Wednesday, July 4, 2007
Best Wishes In Michigan
So a friend of mine, G, eloped with her fiance last week in Yosemite. It was actually a planned elopement, with scheduled post-party in Michigan after their return.
This is a girl I met at an outing, and we've done a few things together. I can't say we're super good friends but she's very sweet, and when she asked me if I wanted to come to the post-party I said sure. I got my invitation in the mail, RSVP'd online, and last Sunday headed east, hugging the shores of lake Michigan.
G had told me it would take an hour and a half. By the 2.75-hour mark, I turned into a gas station for coffee. I arrived over an hour late - no, make that two hours late, because I didn't realize that Michigan is Eastern time. *sigh.*
I had never met G's family; all I knew was that the event was being held at a farm in St. Joseph. I'd wondered how a girl from Hyde Park found a farm/event-hosting place way over there, but I didn't dwell on it. I found the farm and turned onto a dirt driveway that led to a grassy path with "parking" signs pointing the way along a lovely tree-lined grassy road. Two paint horses stood in a small pasture to my right; I wound around a bend and saw a huge grassy expanse, with cars parked in one area. I parked my poor dented Honda alongside Lexuses and Audis and walked up the grass slope to the house.
G and her new husband hadn't arrived yet, and it looked like everyone else was a family member. People sat at patio tables, talking, and looked at me with curiosity. (in addition to being the only non-family member, I was also the only Caucasian.)
A funny story: G and I were having dinner one evening, and she showed me some recent photos of her and her dad. I kept looking at the photo, trying to figure out where her dad was, and then I realized it was the black man beside her. And at that point I realized G was black.
"You didn't know?" my friend Muriel asked when I told her about the party.
"See, there's this whole Lena Horne thing going on..."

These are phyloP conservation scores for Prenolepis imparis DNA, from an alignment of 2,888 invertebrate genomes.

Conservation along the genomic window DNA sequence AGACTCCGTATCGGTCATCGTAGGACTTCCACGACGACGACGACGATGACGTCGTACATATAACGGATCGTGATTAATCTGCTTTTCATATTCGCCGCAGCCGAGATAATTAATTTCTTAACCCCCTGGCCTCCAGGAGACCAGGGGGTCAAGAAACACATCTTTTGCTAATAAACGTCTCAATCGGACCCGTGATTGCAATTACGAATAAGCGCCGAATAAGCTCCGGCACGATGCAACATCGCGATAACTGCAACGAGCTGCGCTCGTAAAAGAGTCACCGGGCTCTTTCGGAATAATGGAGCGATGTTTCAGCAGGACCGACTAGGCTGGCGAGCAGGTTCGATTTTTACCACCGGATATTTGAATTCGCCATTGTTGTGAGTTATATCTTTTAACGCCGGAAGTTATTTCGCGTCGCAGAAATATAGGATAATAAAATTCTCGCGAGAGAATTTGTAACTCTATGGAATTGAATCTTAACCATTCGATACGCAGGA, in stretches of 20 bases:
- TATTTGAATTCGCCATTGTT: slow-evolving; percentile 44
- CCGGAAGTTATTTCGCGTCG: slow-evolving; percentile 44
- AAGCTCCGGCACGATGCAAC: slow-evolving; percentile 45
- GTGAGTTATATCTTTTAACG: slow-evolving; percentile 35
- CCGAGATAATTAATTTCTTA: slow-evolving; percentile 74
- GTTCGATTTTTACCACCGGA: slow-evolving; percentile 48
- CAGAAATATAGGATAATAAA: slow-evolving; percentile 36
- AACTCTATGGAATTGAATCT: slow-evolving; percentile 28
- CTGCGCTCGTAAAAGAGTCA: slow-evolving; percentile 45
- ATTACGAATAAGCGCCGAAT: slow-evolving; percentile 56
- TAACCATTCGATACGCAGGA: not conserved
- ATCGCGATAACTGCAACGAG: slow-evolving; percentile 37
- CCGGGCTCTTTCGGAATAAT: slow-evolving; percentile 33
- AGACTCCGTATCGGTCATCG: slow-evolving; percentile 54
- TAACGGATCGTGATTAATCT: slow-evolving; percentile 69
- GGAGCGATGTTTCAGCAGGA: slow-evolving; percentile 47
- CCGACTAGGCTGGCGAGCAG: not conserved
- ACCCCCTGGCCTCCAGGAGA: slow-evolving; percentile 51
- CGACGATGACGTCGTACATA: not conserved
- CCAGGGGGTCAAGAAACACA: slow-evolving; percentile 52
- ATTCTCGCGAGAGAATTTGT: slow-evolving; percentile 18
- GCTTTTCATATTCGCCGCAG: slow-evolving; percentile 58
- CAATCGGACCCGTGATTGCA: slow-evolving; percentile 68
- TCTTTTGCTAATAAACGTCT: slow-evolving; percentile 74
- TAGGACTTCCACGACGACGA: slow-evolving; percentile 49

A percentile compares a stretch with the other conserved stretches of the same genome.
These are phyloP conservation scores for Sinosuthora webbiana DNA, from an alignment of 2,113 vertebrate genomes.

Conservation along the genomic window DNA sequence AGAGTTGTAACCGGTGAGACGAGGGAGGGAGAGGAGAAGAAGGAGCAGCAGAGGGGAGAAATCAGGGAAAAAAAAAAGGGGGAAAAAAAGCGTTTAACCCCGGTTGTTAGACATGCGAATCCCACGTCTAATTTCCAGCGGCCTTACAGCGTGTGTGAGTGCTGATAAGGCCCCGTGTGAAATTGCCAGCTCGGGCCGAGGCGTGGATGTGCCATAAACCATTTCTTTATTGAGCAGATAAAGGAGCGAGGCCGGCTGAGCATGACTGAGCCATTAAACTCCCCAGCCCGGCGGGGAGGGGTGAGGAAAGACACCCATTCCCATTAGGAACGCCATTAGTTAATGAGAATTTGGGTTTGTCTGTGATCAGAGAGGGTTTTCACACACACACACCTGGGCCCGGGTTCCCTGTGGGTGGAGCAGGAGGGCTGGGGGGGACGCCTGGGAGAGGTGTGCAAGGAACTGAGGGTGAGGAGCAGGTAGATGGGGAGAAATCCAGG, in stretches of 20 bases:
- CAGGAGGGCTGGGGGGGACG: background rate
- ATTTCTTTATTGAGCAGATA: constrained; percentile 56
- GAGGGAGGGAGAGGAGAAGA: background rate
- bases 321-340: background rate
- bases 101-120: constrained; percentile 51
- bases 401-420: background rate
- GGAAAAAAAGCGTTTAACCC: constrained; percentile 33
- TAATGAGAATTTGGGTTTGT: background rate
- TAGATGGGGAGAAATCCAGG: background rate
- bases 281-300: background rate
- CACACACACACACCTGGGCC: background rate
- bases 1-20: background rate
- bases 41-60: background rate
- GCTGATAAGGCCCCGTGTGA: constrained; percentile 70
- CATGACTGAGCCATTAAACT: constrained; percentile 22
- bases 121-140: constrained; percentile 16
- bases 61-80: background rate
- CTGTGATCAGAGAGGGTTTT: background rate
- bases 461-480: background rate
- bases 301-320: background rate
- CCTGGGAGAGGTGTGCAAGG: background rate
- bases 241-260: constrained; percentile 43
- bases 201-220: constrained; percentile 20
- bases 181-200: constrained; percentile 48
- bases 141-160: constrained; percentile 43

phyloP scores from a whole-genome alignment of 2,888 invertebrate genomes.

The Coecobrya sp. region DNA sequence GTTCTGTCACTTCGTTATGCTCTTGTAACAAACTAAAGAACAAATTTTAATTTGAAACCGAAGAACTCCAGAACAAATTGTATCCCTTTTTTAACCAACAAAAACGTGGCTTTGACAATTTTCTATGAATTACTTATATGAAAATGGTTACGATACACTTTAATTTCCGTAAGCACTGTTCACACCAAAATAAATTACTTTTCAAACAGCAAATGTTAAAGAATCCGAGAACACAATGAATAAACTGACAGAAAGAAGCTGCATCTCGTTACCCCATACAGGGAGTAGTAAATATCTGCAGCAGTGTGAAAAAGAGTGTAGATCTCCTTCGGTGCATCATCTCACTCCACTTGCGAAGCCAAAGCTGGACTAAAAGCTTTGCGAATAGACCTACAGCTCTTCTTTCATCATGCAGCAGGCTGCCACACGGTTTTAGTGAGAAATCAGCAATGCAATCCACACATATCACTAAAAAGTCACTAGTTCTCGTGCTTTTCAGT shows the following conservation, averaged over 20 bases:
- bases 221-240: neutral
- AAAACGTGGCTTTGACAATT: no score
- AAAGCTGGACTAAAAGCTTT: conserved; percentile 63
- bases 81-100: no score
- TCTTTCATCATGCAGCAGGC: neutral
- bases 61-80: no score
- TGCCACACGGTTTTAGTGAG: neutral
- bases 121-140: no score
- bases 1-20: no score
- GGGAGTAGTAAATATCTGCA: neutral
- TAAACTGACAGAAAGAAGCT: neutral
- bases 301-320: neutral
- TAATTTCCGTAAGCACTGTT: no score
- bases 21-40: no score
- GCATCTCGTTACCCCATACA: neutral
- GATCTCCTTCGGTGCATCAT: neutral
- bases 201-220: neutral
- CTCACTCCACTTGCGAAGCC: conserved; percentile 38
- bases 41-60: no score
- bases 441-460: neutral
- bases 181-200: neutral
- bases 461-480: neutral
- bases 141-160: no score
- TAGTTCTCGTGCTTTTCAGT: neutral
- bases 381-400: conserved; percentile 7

"Oh, yep, yeah, I get it, she said." (Muriel is black.) "I had an uncle and it was twenty-three years before I realized he was a Negro."
So I dove in, shaking hands and introducing myself, feeling a little bit like I had gate-crashed a family affair. I was also picking up on a serious white-collar vibe (I later found out that there were more than a few doctors in the family), so I also felt a little rough around the edges.
I found a bathroom, and when I stepped from it onto the enclosed porch and looked down at the swimming pool, I saw him. My heart jumped.
I went to the yard and approached him. He came over.
"That's Buster," said a young man as I scratched the dog's ears. "He's fifteen."
Buster was a Shih-Tzu who'd had his hair cut for the event. I began to talk to the man, and discovered that he was a cousin of G's, and the farm was a family property, had belonged to the grandfather and been passed down.
"There's an orchard of apple and peach trees over there," the man pointed.
I was off, walking through rows and rows of fruit trees. Heaven. I'd worn casual slides with chunky soles, and occasionally they would twist, and I'd flail out to the side. I imagine that to anyone watching from the house I looked like I was suddenly possessed by Jerry Lewis.
I returned to the house and sat at a patio table with some elderly women. They were lovely and charming and welcome, and I began to feel like part of the family. Soon I was having a talk with great-aunt Helen, who was diabetic. I kept her Diet Pepsi filled, which made her happy. Of course, I was also getting my fruit punch at the same time. One aunt saw me and said, "Be careful. There is a LOT of alcohol in that, and you can't tell." Now, I'm a lightweight, so I can always tell, and I didn't think there was anything strong about the drink at all. Until I got up for aunt Helen's third DP and almost sat in her lap. Whoa, that was one stealth drink.
Helen educated me on the pros and cons of Ambien while aunt Renee had some great stories about her days working for Pan Am, including working at the actual Pan Am building in New York, escaping from Beirut during the war, and her husband's affair with a stewardess.
G and her husband finally showed. We chatted briefly, then G went to mingle and I went back to the aunts and had a great time. A cousin took photos and wanted me in a bunch of them, including one with the bride ("Kiss her on the cheek! Perfect!")
Food and beverages had been served all day by a catering staff, but I had to leave before the main buffet was served in the front yard. Things were running much later than I'd thought, and I was worried about traffic. I was making my goodbyes when a great-uncle grabbed me.
"I'm Bill! You look like a really nice person and I'm going to give you a hug!" He crushed me to his chest while his wife, leaning on her walker, gave me a long-suffering smile as if to say, "I'm sorry; he does this. There's nothing I can do."
"Roller Coaster of Love" came on, we discovered a mutual love for the Ohio Players, and then it was time for me to pry myself out of Bill's grip and head home.
Traffic was bad around Hammond, so it was a good thing I'd given myself some time. Now if only G can manage a way for me to marry into the family....